Mediawatch: The Sterling bullying continues

Date published: Friday 1st July 2016 12:06

Bang the drum
As you may have seen, The Sun outdid themselves yesterday. In a front-page exclusive titled ‘OBSCENE RAHEEM’, they criticised the England winger for ‘flaunting his millionaire wealth’ on a ‘Through The Keyhole-style tour of a luxury mansion’. The ‘pampered star’ was videoed ‘bragging’ about his ‘wealth’ and ‘extravagance’.

The Sun’s various social media accounts promoted the story by claiming that Sterling was ‘insulting fans’, that he had ‘joined a long line of footballers scoring shock social media own goals’, and that the 21-year-old was a ‘footie idiot’.

Such ridiculous treatment understandably angered the Manchester City winger. Stuart Brennan of the Manchester Evening News would publish an exclusive later on Thursday revealing the actual story behind the leaked Snapchat video: He had purchased the house for his mum. The ‘obscene’, ‘pampered’, ‘extravagant’, ‘idiotic’ b*stard.

In light of this news, The Sun obviously published an apology in their newspaper on Friday. Right? Wrong.

Flick to page 15 and there reads a story headlined: ‘Mansion moaner’. For fuc…

‘England flop Raheem Sterling owns the mansion he featured in a flashy online video,’ the story, afforded around five square inches in the bottom-left corner, reads. ‘Sterling, 21, bought the £2.4m ten-bed pile in Slough, Berks, for his mum Nadine Clark.’

So claims of a ‘flashy online video’ persist, despite it being acknowledged that the house had been bought for his mother. Good stuff.

‘The Sun told yesterday how the £50m Man City winger showed off a crystal-encrusted sink and supercars after England’s Euro 2016 exit. Pals said he was “furious and frustrated” at being made a “scapegoat”. One said: “Raheem and his family are really upset.”‘

Is this their version of an apology for branding a young man ‘obscene’ for treating the woman who raised him? Seriously, ‘Mansion moaner’? And you wonder why he feels vilified?


A step too far
Not content with using their platform as the best-selling newspaper in Britain to disparage a young man who did not play football to a sufficient standard this summer, The Sun took to Twitter, where they have a 1.15m following. To say that Mediawatch was absolutely aghast is an understatement.

Above is a story about Omar Lindsay, a man who has been sentenced to 32 months for admitting possessing cocaine and crack cocaine with intent to supply, and escaping from police custody.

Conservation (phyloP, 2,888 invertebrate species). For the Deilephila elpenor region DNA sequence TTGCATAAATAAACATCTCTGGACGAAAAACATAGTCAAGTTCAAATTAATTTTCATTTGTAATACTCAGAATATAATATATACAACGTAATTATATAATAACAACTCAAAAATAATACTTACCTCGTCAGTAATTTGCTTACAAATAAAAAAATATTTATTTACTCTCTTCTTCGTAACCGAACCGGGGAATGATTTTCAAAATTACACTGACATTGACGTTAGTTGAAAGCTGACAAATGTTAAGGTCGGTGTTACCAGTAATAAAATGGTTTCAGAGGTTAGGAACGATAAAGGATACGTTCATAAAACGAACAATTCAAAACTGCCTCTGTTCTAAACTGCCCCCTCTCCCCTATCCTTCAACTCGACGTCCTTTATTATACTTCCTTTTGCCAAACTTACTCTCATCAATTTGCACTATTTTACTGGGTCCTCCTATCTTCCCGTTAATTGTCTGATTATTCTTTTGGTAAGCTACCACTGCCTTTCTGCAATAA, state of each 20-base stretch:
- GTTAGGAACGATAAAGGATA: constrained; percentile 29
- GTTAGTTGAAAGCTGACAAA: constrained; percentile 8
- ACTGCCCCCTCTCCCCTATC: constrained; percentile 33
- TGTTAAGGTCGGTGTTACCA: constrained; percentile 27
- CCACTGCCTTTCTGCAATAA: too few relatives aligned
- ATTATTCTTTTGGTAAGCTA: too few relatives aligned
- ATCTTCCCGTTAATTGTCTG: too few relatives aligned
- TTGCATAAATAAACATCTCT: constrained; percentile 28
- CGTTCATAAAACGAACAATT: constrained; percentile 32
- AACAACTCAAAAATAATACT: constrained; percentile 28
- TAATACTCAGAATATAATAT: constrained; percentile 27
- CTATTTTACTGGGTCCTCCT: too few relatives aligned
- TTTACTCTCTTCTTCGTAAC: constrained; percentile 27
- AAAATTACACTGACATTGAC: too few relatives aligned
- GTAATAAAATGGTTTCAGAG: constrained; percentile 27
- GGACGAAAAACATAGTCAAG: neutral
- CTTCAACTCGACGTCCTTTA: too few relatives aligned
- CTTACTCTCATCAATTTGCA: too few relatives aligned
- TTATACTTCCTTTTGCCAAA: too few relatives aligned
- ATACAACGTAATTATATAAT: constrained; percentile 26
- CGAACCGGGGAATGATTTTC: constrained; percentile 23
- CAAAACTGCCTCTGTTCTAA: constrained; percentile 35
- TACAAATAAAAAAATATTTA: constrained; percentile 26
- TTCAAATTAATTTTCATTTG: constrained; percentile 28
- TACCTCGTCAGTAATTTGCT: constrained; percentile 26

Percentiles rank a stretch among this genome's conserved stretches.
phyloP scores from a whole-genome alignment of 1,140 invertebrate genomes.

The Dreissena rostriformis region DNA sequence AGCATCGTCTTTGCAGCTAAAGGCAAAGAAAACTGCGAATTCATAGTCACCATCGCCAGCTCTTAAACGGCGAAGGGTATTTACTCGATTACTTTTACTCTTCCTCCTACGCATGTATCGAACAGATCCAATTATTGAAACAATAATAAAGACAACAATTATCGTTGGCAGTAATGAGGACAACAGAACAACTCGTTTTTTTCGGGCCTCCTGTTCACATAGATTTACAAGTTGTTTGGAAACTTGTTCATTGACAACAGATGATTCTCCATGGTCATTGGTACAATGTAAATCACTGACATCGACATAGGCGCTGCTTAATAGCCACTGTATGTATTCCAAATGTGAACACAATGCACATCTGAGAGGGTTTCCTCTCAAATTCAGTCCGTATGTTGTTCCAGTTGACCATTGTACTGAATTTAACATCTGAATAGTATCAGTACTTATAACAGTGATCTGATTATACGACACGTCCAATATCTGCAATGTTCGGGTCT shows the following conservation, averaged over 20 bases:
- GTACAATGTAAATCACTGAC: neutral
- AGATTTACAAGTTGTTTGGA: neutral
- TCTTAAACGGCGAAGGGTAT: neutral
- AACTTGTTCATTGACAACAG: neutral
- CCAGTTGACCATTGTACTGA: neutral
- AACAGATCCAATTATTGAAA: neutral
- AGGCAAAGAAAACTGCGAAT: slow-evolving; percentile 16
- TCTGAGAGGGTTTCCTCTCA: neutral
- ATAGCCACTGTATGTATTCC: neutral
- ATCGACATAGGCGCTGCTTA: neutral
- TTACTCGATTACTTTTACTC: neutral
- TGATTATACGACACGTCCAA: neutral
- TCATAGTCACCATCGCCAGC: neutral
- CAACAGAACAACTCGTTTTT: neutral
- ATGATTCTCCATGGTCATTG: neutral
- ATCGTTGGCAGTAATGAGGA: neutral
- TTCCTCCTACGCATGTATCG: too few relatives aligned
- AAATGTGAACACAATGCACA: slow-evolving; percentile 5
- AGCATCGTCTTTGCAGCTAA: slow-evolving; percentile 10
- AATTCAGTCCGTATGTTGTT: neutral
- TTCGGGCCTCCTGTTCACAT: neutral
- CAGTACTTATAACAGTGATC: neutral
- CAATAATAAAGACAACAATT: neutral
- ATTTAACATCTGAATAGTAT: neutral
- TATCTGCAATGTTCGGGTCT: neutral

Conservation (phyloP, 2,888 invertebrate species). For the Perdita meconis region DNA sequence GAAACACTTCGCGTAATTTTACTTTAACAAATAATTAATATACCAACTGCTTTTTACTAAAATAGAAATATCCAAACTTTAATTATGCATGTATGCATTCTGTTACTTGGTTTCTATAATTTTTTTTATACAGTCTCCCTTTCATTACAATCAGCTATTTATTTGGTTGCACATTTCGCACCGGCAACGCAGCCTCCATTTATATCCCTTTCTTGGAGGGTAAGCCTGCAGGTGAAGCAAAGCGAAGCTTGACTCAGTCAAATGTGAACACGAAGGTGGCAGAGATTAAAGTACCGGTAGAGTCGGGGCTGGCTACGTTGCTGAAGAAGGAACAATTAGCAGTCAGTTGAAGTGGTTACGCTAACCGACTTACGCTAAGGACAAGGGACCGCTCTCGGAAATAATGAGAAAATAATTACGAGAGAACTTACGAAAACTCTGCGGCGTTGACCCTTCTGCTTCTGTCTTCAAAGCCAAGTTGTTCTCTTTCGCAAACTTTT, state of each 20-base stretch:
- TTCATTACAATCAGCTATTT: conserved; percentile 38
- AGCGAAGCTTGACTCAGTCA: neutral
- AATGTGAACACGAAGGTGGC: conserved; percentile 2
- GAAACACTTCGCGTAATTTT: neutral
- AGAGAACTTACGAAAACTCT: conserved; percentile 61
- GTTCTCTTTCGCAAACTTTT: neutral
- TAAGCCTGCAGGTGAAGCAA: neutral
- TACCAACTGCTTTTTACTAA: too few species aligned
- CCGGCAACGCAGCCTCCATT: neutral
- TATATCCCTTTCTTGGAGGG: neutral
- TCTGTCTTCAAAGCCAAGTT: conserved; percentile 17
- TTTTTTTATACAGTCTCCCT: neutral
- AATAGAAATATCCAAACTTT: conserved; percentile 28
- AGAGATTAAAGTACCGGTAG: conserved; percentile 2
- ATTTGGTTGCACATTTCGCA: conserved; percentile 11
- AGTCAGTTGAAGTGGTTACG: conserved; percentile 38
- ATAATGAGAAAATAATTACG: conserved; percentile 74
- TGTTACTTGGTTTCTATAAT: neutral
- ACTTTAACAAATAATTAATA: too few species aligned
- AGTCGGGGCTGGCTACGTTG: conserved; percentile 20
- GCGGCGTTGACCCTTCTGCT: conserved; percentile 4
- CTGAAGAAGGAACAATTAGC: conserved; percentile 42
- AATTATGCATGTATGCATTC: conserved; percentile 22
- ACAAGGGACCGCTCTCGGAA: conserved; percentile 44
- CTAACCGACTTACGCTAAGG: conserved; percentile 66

‘What does that have to do with Raheem Sterling?’ you ask. Well, quite. But that did not stop a picture of the 21-year-old being inserted into the article, with the caption including references to Sterling’s ‘lavish lifestyle’, one which a man convicted for drug offences was apparently attempting to emulate. Unless Lindsay has bought a house for his mother and The Sun have neglected to inform us?

That the picture (and the above tweet) has since been removed is irrelevant. The Sun, in their inexplicable hate campaign against Sterling, saw fit to include his picture in an article on a criminal. There is no reference to Sterling within the article, and no claim that Lindsay was attempting to emulate Sterling in particular, so why was his image used? Why not Wayne Rooney, whose excursions on a ‘£120,000-a-week yacht’ are handed a full page in their newspaper edition? Why does an image of a particular footballer need to be used at all?

And why, if the image has since been removed, has there been no public apology issued? In fact, the closest The Sun have come to an apology for their reprehensible treatment of Sterling is a 100-word article ‘Mansion moaner’; even in that story they reference the ‘flashy online video’ and Sterling ‘showing off’ a crystal-encrusted sink. Mediawatch can only repeat its message from Thursday:

‘Where does this end? When does news reporting in the public interest become a deliberate attempt to demonise the personality and jeopardise the career of a 21-year-old player? When does the desire for clicks and sales outgrow that public interest (f**k it, that one’s already gone). When does the biggest-selling national newspaper get called out for its own role in the “culture of fear” to which Steven Gerrard referred on Wednesday? And when does Sterling turn around and say, actually, I don’t want to play for England any more, and presumably be labelled a coward for doing so?

‘The Sun have every right to publish stories like these. They have every right to put them on their front page. But having done so, they forgo their right to ask why England players are struggling to swim in the goldfish bowl. Sometimes, the answer is closer to (videoed) home than you think.’

Except this time, The Sun had no right. They had no right to publish a story regarding a man convicted for drug offences featuring a prominent image of an unrelated footballer. They have no right to continue their victimisation of a young man guilty only of struggling for consistent form on a football field. Oh and buying a house for his mum, who still works as a nurse by the way.


And another thing…